A bullying husband/father can and will hit his wife or child somewhere the bruises and scars cannot be seen - where it will be hidden by clothing.

    Belittling remarks are a form of bullying, chipping away at a persons confidence - you must have witnessed that among adults.
     
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  4. teacherayala
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    teacherayala Contributing Member

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    Bullying is seen as most prevalent in middle school and then it is seen as kind of diminishing in impact somewhat in high school. (But it doesn't mean it actually goes away entirely--just that some people, depending on the high school, learn to grow up a little and kids learn how to take it better. They tend to keep the bullying issue to themselves and not talk about it as much as in middle school.

    Among girls, bullying tends to be related to gossip, rumors, social isolation, undermining confidence in beauty and intelligence.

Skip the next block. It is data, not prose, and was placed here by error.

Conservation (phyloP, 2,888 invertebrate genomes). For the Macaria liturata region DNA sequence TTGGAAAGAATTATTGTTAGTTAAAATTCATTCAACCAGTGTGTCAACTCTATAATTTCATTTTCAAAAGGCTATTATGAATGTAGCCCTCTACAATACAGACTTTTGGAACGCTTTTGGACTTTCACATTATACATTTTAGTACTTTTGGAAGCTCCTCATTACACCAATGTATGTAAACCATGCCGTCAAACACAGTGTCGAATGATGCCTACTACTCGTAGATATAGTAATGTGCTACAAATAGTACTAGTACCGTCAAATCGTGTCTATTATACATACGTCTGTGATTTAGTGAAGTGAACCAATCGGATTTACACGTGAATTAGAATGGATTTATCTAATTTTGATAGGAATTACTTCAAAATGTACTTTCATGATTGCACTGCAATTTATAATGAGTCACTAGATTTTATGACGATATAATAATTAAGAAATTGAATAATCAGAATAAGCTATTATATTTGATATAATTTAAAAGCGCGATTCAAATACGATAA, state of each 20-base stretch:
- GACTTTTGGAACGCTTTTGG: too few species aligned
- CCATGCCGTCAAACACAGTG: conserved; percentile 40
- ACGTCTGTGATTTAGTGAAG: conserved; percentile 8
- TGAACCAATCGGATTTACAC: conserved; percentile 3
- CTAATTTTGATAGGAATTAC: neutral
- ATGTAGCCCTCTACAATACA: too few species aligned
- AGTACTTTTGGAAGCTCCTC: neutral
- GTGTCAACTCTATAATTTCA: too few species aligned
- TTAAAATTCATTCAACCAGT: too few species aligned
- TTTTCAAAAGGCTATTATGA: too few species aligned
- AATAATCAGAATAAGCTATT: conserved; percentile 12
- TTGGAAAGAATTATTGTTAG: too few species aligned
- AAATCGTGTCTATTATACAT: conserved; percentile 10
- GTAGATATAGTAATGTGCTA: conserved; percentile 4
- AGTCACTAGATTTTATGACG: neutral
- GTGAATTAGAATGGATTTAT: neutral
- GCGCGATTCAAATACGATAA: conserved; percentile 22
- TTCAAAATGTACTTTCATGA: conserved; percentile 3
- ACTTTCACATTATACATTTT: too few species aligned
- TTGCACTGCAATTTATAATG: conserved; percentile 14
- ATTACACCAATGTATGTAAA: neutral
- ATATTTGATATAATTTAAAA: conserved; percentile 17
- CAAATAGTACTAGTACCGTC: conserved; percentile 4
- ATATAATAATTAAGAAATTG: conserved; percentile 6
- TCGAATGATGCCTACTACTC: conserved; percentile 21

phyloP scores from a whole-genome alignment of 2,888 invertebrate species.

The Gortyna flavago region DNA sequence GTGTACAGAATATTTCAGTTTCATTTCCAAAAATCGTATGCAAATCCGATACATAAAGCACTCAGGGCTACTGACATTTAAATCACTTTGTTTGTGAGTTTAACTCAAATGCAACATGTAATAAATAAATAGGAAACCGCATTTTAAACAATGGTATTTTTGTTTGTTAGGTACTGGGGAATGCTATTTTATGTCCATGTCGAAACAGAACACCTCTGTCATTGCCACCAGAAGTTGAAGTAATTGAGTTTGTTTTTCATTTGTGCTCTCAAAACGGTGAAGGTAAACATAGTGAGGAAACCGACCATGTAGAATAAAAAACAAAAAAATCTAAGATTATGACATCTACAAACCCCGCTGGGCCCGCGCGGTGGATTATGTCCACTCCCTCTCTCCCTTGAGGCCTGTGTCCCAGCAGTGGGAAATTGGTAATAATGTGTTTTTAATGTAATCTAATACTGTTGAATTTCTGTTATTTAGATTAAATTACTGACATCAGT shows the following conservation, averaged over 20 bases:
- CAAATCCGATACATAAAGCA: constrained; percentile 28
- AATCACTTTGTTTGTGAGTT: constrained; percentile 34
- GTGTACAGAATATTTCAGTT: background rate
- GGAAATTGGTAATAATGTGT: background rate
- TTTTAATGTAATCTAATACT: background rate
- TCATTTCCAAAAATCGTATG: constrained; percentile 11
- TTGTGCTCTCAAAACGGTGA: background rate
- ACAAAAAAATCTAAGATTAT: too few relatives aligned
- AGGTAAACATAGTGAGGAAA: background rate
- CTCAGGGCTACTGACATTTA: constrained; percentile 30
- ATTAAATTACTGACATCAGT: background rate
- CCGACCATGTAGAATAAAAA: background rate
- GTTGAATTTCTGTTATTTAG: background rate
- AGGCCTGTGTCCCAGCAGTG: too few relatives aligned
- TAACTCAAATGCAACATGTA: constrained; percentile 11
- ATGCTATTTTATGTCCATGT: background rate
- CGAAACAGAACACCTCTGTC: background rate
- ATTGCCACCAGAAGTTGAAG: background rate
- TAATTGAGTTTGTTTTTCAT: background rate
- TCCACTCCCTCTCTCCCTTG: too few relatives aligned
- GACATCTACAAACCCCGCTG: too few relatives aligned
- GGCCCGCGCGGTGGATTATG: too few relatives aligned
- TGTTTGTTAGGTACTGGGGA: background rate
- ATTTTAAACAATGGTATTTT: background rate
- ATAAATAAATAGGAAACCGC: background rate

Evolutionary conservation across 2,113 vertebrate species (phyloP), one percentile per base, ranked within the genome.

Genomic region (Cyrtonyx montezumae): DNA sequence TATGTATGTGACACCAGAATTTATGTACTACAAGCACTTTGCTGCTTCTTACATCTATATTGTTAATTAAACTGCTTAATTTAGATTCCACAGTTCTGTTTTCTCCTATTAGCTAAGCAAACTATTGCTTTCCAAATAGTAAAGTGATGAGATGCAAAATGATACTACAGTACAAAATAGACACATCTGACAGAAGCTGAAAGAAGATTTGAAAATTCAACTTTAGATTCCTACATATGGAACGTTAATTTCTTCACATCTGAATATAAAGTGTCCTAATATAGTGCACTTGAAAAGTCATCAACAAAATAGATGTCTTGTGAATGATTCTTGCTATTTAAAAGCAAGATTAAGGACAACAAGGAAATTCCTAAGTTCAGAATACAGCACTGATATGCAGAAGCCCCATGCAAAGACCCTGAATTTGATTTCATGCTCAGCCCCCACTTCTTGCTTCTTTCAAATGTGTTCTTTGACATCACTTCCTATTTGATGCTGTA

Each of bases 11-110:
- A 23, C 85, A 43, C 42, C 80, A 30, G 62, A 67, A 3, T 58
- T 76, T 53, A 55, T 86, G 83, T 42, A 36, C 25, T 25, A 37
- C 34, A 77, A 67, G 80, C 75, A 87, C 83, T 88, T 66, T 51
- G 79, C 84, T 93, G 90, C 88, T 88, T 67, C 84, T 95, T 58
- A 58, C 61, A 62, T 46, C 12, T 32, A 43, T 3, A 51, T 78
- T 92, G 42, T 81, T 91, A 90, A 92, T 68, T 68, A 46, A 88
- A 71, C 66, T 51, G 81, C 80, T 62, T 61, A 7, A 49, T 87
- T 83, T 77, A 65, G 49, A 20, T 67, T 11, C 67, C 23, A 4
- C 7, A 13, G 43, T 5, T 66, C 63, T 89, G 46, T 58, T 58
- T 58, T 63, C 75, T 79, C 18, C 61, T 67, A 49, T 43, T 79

Among guys, bullying tends to be more physical and is usually targeted for those who are different physically in some way. Yes, a kid that is quiet might be a target for bullying. A particularly vulnerable place is in the gym locker room where adults might tend to give them more "space," unknowingly putting the victims in a very vulnerable situation. Bullying sometimes is done in packs.

    Psychological bullying also happens for all. When I was in high school senior, a rather beefy girl threatened to beat me up in the parking lot outside school. My crime? Having the same last name as another student who had a longer time being at that particular high school. I was new to the school, so I was fair game.

    There's also sexual harassment, sometimes boy-boy and sometimes boy-girl. This carries lasting implications into later lives as they may struggle with their own sexuality as adults, depending on the severity of the bullying.